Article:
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PwC estimates $1.35bn in wage underpayments annually


Australian workers could be collectively underpaid to the tune of $1.35 billion each year, as a new PwC report calls for a simpler industrial relations system.

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New modelling by big four firm PwC has estimated that as much as 13 per cent of the total Australian workforce could be affected by underpayments each year, totalling $1.35 billion in underpaid wages.

Using Fair Work Ombudsman data, PwC chief economist Jeremy Thorpe found that the construction sector is at most risk of underpayment of wages at $320 million each year, followed by the healthcare and social assistance sector at $220 million.

The accommodation and food services sector is estimated to underpay $190 million each year, with retail accounting for $180 million.

These high-risk industries are estimated to see more than one in five workers affected by underpayments.

‘The perfect storm’

The PwC report believes there is a combination of factors that have contributed to the rampant underpayments across the country.

“The vast majority of employers set out to do the right thing by their workers, but the chances of inadvertently making a mistake are extremely high and, as we are witnessing, small mistakes made across large workforces over several years add up to very large numbers,” said PwC payroll consulting practice leader Rohan Geddes.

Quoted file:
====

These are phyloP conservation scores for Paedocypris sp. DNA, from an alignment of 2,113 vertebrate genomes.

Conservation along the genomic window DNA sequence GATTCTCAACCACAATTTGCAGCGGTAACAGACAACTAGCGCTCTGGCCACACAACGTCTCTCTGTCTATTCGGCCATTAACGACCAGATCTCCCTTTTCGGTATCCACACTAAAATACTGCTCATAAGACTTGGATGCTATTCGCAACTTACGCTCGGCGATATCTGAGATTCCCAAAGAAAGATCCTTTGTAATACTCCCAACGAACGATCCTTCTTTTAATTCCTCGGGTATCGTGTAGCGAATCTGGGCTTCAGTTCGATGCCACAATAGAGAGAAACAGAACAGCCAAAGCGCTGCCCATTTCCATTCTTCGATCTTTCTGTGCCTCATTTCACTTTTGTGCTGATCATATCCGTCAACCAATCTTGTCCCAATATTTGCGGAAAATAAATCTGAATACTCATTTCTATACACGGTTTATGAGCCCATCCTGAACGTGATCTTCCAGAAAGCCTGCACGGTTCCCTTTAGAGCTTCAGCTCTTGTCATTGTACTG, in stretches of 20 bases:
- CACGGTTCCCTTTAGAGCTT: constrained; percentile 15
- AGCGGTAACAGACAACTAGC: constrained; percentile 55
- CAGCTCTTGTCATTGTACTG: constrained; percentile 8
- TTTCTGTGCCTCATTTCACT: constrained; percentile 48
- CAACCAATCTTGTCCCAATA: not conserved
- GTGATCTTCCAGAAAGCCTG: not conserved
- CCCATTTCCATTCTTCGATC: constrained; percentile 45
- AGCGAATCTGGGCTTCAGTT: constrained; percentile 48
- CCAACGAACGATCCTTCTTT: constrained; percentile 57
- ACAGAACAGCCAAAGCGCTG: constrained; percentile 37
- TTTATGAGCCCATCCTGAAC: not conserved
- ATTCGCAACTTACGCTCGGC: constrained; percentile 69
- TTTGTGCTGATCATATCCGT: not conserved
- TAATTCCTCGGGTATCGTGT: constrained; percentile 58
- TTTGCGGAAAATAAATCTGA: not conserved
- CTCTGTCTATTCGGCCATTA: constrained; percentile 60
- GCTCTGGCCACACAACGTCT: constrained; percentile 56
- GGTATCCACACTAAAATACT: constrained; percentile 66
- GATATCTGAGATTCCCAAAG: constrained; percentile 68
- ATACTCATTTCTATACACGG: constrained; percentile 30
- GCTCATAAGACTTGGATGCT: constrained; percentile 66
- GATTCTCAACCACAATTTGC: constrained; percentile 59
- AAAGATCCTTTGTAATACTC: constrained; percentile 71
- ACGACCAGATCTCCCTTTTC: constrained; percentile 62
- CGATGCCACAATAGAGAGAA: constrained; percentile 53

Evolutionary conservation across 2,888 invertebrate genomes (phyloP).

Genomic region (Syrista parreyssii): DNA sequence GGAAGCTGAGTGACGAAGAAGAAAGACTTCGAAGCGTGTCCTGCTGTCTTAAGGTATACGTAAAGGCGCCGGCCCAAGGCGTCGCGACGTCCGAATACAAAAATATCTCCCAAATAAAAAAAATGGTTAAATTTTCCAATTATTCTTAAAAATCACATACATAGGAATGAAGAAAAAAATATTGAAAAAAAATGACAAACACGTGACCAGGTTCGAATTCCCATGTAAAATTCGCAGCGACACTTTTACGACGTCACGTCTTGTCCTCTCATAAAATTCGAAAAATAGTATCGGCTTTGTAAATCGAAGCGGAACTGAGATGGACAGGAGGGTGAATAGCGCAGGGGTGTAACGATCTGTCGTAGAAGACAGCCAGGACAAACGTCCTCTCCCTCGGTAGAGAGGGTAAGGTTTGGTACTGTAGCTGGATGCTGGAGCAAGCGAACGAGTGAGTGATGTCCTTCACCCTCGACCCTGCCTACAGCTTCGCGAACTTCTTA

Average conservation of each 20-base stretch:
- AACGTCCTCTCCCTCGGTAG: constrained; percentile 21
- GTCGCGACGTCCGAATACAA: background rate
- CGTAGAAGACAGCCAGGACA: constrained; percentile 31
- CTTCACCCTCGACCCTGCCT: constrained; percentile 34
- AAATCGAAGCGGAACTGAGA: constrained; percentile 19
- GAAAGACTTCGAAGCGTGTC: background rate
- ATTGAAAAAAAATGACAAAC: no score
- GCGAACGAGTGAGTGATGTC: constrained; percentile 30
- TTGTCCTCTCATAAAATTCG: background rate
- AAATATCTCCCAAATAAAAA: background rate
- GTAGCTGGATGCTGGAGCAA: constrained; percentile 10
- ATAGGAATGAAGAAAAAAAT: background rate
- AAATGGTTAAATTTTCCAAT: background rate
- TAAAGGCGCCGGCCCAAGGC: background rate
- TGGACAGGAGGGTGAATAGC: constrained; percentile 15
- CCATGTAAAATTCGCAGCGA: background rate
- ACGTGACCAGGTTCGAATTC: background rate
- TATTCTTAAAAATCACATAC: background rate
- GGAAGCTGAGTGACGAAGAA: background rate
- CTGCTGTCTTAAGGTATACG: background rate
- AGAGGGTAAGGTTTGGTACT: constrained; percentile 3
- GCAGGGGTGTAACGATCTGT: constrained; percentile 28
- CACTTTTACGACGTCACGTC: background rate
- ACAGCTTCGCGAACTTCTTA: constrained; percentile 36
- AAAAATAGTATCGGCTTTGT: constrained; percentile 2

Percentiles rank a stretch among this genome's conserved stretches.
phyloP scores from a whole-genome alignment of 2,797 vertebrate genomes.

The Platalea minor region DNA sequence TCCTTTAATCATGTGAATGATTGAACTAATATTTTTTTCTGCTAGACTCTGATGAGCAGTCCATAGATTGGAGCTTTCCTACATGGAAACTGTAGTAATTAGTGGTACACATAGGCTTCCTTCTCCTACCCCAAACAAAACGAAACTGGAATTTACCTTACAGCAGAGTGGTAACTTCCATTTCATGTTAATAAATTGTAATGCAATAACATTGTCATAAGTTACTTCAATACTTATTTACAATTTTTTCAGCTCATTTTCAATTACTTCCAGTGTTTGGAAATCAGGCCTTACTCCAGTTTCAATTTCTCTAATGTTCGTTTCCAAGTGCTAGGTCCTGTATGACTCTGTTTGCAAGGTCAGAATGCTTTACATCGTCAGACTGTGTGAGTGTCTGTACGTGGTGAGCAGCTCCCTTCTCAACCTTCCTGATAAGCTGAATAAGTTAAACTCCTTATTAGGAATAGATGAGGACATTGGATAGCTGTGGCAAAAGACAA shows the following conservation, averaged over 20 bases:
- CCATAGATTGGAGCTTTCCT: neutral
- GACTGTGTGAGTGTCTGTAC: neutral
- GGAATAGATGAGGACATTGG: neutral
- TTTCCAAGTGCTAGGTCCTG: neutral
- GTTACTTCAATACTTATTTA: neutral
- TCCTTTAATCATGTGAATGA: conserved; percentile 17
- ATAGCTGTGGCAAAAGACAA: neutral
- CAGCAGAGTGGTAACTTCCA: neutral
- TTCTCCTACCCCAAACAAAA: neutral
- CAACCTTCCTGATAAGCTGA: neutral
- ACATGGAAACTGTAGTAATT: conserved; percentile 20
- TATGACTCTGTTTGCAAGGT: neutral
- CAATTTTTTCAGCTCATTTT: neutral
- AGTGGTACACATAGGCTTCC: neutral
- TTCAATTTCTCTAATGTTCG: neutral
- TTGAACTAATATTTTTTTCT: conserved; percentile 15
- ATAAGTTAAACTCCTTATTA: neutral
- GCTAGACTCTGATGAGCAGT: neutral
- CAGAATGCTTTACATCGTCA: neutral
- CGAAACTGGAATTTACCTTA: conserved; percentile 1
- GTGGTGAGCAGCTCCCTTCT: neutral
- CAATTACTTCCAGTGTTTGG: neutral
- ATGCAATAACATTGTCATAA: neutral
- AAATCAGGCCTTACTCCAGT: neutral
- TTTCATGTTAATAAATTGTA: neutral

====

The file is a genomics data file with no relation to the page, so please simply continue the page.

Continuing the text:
“This is due to three intersecting issues: the underinvestment in payroll systems and processes, the complexity of the industrial relations system and the declining presence of unions as a source of oversight within the workplace.”

A simpler system

There are currently 122 modern awards, but each award has multiple clauses addressing minimum rates of pay and other safety net entitlements which differ from job to job, skill level by skill level and industry by industry.

Safety net entitlements such as overtime, penalty and shift rates are interdependent and may differ within a single award depending upon employment status and work type. 

“Some common industry awards contain over 10 separate rules that affect overtime accrual. Penalty rates, annualised salary provisions, notification requirements for change of roster rules all vary across awards, industries and sectors, creating a broad runway for errors to be made by employers,” the report said.

Mr Geddes believes a simpler system would be more transparent for workers and employers, and help reduce inadvertent underpayments.

“Complexity is a hallmark of the system and a significant contributor to the underpayments issue, but it is no excuse and employers must keep track of and correctly apply all the rules,” Mr Geddes said.

“Industrial relations reform is always challenging, but this is an area where government, business, unions and workers should see the incentives for simplification.

“Small errors magnified over a long period expose businesses to the risk of substantial financial penalties, reputation[al] damage and remediation work. No doubt there is work to be done to simplify the system and improve oversight, but in the interim, business leaders must ensure their people are paid right by keeping track of and correctly applying all the relevant industrial relations rules and policies.”

Jotham Lian

Jotham Lian


Jotham Lian is the editor of Accountants Daily, the leading source of breaking news, analysis and insight for Australian accounting professionals.

Before joining the team in 2017, Jotham wrote for a range of national mastheads including the Sydney Morning Herald, and Channel NewsAsia.

You can email Jotham at: This email address is being protected from spambots. You need JavaScript enabled to view it. 

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